2. Meanwhile, shake cans of coconut milk well, then open. Pour 1/2 of 1 can into large saucepan and bring to a simmer over medium heat. Whisk in curry paste until well blended. Add onion, eggplant and bell pepper, stirring well with rubber spatula (to prevent breaking tender eggplant during cooking) and scraping bottom of pan.
  3. Add remaining 1 1/2 cans coconut milk, sugar, vinegar, tamari and salt, stirring with spatula to mix well. Increase heat to high and bring to a boil. Reduce heat to low and simmer, stirring occasionally, 20 minutes.
  4. Unwrap tofu and cut into bite-size cubes. Add to curry mixture, stirring with spatula to mix. Cook until heated through, about 5 minutes. Add peas and warm through, 1 to 2 minutes. Serve hot.

Twice Baked Potato Bites


Ingredients

  • 2 lbs. red new potatoes (about 14), halved
  • 1 tbsp. olive oil
  • coarse salt and ground pepper
  • 3/4 cup (vegan) chive and garlic cream cheese
  • 1/4 cup snipped fresh chives, plus more for garnish  

Instructions

  1. Preheat oven to 450° F. Line a rimmed baking sheet with foil or parchment. Cut a thin slice off the bottom of each potato half so they rest flat. In a large bowl, toss potatoes with oil; season with salt and pepper, and arrange bottom side down. Bake until tender, 30 to 35 minutes. Let cool on sheet.
  2. When the potatoes are cool enough, scoop out about a teaspoon from the center of each potato into a medium bowl. Add cream cheese and chives, and mash; season with salt and pepper. Stuff potatoes with filling. (To store, refrigerate stuffed potatoes on a rimmed baking sheet, up to 1 day.)
  3. Bake potatoes at 450 degrees until lightly browned, about 15 minutes. Garnish with chives.

Sesame-Ginger Steamed Broccoli


No steamer basket required for this recipe. A modest amount of liquid in a standard skillet steams the broccoli to perfection.

  • 1 lb. broccoli, cut into medium florets (6 cups loosely packed)
  • 2 Tbs. mirin or sake
  • 1 Tbs. tamari
  • 1 Tbs. minced fresh ginger
  • 1 tsp. toasted sesame oil
  • 1 pinch salt
  • 1 tsp. sesame seeds

Place broccoli, mirin, tamari, ginger, oil, and 1/4 cup water in large (2- to 3-qt.) skillet. Cover, and bring to a simmer over medium heat. Steam 4 minutes, or until broccoli is bright green and crisp-tender. Sprinkle with salt and sesame seeds.

Per 1-cup serving:

  • Calories: 57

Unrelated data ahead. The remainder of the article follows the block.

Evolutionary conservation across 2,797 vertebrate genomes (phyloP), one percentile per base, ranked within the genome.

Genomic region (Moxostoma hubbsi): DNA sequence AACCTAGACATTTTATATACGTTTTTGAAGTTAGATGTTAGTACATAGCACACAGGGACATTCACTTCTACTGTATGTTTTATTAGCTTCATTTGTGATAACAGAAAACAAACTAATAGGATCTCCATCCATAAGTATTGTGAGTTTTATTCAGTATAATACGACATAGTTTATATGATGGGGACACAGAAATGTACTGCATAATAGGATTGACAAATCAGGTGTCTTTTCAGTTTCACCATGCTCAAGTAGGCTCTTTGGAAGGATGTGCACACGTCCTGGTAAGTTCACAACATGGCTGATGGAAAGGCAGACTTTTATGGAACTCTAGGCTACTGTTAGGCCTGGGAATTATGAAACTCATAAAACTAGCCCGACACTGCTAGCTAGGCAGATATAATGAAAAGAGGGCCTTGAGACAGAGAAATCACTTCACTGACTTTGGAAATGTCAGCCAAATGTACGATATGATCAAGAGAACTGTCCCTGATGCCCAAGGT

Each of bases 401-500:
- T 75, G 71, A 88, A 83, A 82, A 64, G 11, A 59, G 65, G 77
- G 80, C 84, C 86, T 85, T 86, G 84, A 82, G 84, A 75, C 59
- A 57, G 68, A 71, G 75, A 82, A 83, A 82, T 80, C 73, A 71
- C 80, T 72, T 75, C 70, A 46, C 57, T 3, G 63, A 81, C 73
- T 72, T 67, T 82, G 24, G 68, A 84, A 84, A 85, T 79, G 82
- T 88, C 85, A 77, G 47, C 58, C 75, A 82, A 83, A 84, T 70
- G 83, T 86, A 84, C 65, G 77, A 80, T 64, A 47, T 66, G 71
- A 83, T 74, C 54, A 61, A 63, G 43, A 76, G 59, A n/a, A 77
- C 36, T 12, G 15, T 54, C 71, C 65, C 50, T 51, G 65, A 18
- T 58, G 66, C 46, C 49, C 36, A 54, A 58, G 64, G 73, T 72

• Protein: 4 g
  • Total Fat: 2 g
  • Saturated Fat: <1 g
  • Carbohydrates: 7 g
  • Cholesterol: 0 mg
  • Sodium: 264 mg
  • Fiber: 3 g
  • Sugar: 1 g

Emerald Veggies with Honey-Sesame Dressing


A bamboo steamer is used to lightly cook an assortment of vegetables that are then tossed in a dressing with ground, toasted sesame seeds.

  • 1 medium bok choy, separated into leaves (¾ lb.)
  • ½ lb. green beans, trimmed
  • 1 cup small broccoli florets
  • ⅓ cup hulled sesame seeds
  • 2 Tbs. low-sodium tamari
  • 1 Tbs. honey
  • 1 tsp. rice vinegar

1. Set bamboo steamer over 1 inch simmering water in large skillet. Fill medium bowl with ice water.

2. Arrange bok choy leaves in steamer. Cover, and steam 5 to 6 minutes, or until leaves turn bright green. Plunge bok choy into ice water. Drain, and pat dry. Slice, and transfer to serving bowl.

3. Arrange green beans in steamer. Cover, and steam 5 minutes, or until tender. Remove with slotted spoon, plunge into ice water, then drain, and pat dry. Cut into 1-inch pieces, and add to bok choy.

4. Arrange broccoli florets in steamer. Cover, and steam 3 minutes, or until tender. Plunge into ice water, then drain and pat dry. Add to bok choy mixture.

5. Toast sesame seeds in small skillet over very low heat 5 minutes, or until golden, gently shaking pan often. (Watch closely—seeds can scorch quickly.) Grind toasted seeds with mortar and pestle or in food processor until just flaky, about 12 seconds. Transfer ground seeds to small bowl. Stir in tamari, honey, vinegar, and 1 Tbs. water. Toss vegetables with sesame seed dressing.